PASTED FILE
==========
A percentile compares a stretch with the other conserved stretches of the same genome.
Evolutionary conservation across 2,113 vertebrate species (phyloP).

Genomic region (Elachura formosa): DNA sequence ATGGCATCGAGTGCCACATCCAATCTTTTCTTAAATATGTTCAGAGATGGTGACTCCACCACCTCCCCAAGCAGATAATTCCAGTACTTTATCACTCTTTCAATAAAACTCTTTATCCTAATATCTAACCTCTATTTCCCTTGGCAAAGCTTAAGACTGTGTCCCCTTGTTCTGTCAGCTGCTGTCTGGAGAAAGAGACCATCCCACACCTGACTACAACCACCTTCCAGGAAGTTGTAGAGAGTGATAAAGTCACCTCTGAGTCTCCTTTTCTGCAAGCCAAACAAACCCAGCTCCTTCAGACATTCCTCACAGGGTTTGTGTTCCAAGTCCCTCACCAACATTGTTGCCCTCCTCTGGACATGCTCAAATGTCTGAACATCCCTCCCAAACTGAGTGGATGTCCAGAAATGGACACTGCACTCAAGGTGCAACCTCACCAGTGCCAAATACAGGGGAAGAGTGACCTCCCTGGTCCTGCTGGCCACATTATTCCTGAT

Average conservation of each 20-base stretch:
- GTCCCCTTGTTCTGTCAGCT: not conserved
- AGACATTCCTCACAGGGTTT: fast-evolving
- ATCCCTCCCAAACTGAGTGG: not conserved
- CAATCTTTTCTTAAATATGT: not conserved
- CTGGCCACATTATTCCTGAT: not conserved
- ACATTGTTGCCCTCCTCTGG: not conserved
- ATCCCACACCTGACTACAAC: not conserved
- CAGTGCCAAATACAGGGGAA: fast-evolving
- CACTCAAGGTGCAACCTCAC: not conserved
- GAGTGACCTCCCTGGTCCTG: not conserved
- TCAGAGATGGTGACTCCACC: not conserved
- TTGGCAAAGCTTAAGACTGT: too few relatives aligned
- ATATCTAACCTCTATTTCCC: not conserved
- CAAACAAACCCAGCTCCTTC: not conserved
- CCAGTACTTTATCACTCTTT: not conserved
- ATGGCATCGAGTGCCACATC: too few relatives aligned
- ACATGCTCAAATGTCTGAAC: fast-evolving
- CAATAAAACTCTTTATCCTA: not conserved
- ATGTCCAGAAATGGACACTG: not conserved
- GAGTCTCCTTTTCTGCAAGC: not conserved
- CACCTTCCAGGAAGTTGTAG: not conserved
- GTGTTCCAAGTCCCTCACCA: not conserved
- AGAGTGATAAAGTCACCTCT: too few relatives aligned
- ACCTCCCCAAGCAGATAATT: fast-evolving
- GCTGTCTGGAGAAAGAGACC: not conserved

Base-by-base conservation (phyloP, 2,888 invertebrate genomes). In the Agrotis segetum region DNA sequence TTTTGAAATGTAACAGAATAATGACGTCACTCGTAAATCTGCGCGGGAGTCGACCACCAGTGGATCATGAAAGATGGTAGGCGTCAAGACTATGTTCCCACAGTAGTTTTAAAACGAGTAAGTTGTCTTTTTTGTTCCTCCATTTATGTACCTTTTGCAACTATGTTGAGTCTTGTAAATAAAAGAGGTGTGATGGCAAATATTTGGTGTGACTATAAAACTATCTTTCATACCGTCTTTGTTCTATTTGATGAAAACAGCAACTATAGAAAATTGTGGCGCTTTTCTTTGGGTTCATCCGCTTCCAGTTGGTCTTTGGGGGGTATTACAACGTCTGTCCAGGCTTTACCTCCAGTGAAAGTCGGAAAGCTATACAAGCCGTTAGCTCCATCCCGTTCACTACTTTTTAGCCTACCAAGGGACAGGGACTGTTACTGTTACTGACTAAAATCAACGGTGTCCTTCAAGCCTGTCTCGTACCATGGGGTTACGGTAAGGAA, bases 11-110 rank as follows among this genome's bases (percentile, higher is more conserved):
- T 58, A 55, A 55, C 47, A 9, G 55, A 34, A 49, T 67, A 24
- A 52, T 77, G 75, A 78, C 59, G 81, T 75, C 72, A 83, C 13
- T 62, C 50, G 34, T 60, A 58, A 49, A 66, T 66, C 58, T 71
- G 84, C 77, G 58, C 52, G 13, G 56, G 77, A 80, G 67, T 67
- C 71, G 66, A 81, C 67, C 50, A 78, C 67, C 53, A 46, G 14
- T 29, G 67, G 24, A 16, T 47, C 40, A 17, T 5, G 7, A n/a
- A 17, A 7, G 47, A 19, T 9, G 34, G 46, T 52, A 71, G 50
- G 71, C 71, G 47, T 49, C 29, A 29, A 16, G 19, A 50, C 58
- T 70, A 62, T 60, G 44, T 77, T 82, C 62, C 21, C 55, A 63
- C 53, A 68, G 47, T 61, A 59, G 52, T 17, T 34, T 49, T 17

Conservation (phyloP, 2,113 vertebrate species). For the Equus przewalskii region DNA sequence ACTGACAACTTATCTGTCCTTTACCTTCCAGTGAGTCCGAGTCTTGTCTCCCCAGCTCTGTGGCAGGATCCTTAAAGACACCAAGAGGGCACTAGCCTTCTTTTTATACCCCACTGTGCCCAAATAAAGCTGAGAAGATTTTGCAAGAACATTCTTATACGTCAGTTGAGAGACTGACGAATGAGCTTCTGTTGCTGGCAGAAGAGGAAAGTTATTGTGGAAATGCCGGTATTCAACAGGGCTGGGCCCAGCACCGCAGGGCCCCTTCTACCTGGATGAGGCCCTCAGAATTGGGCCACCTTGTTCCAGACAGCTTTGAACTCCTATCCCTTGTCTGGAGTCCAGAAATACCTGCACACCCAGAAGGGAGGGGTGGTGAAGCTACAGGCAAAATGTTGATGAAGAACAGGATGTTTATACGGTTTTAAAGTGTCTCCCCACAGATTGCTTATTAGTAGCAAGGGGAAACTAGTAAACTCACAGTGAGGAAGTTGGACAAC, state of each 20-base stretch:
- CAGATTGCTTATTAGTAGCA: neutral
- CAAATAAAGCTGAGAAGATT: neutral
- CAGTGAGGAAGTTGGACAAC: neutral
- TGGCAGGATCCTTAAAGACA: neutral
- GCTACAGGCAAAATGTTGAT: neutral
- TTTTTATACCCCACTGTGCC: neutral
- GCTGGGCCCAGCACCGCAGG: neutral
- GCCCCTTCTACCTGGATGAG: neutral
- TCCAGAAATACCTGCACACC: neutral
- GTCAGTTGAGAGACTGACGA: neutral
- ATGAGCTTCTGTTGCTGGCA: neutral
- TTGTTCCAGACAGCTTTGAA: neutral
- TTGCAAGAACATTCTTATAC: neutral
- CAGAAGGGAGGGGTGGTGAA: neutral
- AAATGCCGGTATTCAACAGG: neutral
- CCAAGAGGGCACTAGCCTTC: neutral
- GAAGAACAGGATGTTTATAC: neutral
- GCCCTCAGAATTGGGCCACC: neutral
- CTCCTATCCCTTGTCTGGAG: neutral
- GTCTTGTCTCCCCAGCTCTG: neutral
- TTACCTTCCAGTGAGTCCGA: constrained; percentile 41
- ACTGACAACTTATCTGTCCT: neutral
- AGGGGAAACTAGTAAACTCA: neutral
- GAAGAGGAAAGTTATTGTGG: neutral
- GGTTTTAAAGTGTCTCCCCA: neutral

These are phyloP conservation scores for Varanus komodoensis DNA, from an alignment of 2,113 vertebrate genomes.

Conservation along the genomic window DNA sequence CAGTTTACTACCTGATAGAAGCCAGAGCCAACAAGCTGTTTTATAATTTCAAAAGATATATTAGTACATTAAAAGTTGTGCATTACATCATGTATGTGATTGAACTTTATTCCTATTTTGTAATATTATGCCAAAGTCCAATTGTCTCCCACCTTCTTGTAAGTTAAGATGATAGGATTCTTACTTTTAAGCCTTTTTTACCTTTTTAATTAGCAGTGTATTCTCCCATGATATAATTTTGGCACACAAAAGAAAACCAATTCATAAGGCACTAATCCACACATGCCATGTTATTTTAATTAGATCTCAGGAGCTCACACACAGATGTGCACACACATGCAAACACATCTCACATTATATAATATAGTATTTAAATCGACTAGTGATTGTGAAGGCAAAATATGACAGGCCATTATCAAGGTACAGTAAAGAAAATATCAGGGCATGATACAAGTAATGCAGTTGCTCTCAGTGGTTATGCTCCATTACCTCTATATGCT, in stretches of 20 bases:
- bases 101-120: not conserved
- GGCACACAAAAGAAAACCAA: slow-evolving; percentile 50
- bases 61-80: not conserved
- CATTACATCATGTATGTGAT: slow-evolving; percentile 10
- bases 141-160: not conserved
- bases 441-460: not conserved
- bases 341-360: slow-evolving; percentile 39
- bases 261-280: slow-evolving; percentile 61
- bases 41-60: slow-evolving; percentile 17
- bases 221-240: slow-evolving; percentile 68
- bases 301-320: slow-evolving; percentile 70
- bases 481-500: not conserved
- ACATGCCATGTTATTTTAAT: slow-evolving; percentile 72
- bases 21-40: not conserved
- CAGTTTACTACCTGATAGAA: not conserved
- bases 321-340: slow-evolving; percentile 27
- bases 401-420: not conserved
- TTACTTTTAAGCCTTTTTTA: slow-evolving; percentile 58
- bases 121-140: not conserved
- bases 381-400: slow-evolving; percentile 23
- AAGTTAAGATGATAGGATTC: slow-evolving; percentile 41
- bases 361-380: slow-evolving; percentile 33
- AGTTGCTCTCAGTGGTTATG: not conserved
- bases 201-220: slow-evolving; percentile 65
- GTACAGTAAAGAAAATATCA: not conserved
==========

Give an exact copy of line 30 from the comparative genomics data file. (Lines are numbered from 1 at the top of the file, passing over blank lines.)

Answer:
Base-by-base conservation (phyloP, 2,888 invertebrate genomes). In the Agrotis segetum region DNA sequence TTTTGAAATGTAACAGAATAATGACGTCACTCGTAAATCTGCGCGGGAGTCGACCACCAGTGGATCATGAAAGATGGTAGGCGTCAAGACTATGTTCCCACAGTAGTTTTAAAACGAGTAAGTTGTCTTTTTTGTTCCTCCATTTATGTACCTTTTGCAACTATGTTGAGTCTTGTAAATAAAAGAGGTGTGATGGCAAATATTTGGTGTGACTATAAAACTATCTTTCATACCGTCTTTGTTCTATTTGATGAAAACAGCAACTATAGAAAATTGTGGCGCTTTTCTTTGGGTTCATCCGCTTCCAGTTGGTCTTTGGGGGGTATTACAACGTCTGTCCAGGCTTTACCTCCAGTGAAAGTCGGAAAGCTATACAAGCCGTTAGCTCCATCCCGTTCACTACTTTTTAGCCTACCAAGGGACAGGGACTGTTACTGTTACTGACTAAAATCAACGGTGTCCTTCAAGCCTGTCTCGTACCATGGGGTTACGGTAAGGAA, bases 11-110 rank as follows among this genome's bases (percentile, higher is more conserved):